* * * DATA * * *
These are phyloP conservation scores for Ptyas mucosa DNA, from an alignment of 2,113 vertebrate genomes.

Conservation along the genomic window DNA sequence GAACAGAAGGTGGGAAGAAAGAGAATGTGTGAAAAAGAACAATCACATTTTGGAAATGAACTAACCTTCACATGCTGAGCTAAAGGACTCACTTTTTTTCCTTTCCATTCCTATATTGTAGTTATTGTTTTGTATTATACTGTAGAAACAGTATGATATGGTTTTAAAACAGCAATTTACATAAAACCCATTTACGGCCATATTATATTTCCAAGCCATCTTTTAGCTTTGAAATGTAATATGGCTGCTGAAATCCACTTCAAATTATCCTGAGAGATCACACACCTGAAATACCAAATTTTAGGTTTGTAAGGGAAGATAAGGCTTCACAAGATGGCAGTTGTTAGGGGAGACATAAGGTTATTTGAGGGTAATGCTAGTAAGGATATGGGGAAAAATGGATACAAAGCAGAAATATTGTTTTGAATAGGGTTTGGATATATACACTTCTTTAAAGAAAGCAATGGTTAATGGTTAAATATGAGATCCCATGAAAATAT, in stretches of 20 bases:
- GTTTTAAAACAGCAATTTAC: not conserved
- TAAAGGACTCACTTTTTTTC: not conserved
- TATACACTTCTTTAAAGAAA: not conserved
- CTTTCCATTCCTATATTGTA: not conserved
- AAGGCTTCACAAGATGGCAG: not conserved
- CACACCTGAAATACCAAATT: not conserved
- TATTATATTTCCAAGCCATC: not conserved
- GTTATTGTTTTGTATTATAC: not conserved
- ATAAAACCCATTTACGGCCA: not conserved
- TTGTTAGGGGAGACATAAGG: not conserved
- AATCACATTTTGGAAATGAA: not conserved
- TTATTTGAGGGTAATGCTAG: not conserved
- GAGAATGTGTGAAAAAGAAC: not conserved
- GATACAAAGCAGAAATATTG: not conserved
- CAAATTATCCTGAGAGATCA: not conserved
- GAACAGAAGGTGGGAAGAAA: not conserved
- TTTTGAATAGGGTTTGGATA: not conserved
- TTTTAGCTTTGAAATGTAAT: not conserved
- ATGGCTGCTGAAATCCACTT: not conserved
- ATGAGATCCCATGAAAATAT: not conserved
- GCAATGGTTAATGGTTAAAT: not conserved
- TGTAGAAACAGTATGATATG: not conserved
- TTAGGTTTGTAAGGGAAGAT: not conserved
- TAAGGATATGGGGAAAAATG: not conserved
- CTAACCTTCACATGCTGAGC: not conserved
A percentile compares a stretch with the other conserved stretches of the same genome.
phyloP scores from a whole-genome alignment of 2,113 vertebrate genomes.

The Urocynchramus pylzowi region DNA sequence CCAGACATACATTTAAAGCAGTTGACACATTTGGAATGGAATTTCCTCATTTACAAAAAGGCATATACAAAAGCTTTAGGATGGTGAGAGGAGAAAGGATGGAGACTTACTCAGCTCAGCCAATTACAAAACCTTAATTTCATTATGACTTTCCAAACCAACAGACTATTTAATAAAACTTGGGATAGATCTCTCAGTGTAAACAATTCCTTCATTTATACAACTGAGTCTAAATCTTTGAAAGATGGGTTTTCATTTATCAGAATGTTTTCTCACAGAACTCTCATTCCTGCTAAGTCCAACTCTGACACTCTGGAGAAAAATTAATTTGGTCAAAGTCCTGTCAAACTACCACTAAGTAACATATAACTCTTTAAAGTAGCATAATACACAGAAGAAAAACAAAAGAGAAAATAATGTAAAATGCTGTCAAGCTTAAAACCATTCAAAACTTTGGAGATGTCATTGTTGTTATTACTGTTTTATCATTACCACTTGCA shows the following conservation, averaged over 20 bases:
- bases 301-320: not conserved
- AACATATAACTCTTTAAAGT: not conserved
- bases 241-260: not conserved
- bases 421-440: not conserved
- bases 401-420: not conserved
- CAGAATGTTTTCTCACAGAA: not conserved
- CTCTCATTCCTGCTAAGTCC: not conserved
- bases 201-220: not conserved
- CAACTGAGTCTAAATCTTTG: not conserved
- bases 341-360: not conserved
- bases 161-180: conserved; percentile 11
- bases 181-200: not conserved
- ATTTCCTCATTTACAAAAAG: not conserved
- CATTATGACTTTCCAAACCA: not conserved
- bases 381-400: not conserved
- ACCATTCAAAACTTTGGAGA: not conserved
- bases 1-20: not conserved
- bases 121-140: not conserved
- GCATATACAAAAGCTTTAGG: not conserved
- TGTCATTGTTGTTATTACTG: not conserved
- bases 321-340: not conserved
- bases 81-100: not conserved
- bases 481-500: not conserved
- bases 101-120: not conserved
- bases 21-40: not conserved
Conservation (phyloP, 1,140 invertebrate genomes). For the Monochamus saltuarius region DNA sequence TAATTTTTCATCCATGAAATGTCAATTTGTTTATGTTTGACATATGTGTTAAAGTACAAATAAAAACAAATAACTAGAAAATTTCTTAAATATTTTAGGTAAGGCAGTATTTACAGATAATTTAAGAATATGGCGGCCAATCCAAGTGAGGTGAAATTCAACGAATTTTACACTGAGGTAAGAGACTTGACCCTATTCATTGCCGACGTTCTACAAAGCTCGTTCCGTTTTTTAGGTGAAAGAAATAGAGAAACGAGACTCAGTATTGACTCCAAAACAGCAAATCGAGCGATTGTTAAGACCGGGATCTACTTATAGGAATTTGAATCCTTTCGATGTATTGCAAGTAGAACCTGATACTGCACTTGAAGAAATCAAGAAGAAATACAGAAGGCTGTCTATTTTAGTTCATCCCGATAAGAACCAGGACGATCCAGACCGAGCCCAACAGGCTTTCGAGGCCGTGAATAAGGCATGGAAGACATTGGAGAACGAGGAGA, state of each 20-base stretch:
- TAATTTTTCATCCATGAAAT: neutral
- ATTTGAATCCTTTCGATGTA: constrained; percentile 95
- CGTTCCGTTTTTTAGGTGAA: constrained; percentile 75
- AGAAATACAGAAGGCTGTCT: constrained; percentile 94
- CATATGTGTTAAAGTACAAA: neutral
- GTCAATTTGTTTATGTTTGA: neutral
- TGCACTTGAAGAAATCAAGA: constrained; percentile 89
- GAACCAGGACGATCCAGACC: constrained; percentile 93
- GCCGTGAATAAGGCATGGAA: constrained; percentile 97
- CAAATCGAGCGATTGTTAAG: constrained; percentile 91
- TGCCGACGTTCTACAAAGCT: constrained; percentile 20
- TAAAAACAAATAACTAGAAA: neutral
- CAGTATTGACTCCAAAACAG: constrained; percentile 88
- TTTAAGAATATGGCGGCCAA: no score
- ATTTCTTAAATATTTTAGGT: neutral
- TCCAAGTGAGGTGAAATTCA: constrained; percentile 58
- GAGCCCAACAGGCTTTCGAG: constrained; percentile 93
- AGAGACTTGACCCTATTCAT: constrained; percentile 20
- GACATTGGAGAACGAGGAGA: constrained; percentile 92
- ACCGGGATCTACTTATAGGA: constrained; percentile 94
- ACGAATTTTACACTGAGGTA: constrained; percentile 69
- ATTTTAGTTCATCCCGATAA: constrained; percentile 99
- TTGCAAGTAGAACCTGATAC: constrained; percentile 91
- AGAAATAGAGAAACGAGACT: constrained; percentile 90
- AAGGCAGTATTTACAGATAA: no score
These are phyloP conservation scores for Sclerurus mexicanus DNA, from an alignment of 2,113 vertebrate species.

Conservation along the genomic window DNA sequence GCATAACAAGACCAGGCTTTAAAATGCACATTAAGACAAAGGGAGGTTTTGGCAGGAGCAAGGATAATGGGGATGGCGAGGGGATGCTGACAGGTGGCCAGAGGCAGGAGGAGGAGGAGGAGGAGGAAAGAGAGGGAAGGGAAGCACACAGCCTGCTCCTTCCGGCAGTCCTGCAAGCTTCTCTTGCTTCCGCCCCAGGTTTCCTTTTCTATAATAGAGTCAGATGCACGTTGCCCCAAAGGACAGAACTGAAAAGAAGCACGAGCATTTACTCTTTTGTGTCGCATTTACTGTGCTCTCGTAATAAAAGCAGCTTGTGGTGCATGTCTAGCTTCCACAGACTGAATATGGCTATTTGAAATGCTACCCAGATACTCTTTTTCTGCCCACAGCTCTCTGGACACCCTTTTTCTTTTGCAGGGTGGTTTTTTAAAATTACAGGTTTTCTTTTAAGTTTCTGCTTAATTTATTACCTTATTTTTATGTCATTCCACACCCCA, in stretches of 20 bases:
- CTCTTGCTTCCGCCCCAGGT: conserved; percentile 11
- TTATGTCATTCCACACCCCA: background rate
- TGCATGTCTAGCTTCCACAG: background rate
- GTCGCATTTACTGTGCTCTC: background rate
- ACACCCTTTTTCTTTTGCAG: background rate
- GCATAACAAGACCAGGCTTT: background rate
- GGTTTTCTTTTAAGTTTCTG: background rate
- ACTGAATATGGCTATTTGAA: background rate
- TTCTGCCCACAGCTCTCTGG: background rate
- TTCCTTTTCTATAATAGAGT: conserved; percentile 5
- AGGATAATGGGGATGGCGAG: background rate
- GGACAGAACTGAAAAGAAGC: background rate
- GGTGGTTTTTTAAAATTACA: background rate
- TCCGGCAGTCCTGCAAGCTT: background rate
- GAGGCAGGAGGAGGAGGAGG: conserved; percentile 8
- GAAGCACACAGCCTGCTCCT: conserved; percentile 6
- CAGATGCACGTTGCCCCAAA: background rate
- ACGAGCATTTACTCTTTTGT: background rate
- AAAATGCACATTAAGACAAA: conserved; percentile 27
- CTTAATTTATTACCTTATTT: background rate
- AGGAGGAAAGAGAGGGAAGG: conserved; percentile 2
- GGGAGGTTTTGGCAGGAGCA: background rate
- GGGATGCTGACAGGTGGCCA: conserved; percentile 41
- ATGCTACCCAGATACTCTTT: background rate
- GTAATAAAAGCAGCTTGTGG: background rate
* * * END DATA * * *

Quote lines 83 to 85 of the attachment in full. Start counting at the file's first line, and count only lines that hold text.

Conservation along the genomic window DNA sequence GCATAACAAGACCAGGCTTTAAAATGCACATTAAGACAAAGGGAGGTTTTGGCAGGAGCAAGGATAATGGGGATGGCGAGGGGATGCTGACAGGTGGCCAGAGGCAGGAGGAGGAGGAGGAGGAGGAAAGAGAGGGAAGGGAAGCACACAGCCTGCTCCTTCCGGCAGTCCTGCAAGCTTCTCTTGCTTCCGCCCCAGGTTTCCTTTTCTATAATAGAGTCAGATGCACGTTGCCCCAAAGGACAGAACTGAAAAGAAGCACGAGCATTTACTCTTTTGTGTCGCATTTACTGTGCTCTCGTAATAAAAGCAGCTTGTGGTGCATGTCTAGCTTCCACAGACTGAATATGGCTATTTGAAATGCTACCCAGATACTCTTTTTCTGCCCACAGCTCTCTGGACACCCTTTTTCTTTTGCAGGGTGGTTTTTTAAAATTACAGGTTTTCTTTTAAGTTTCTGCTTAATTTATTACCTTATTTTTATGTCATTCCACACCCCA, in stretches of 20 bases:
- CTCTTGCTTCCGCCCCAGGT: conserved; percentile 11
- TTATGTCATTCCACACCCCA: background rate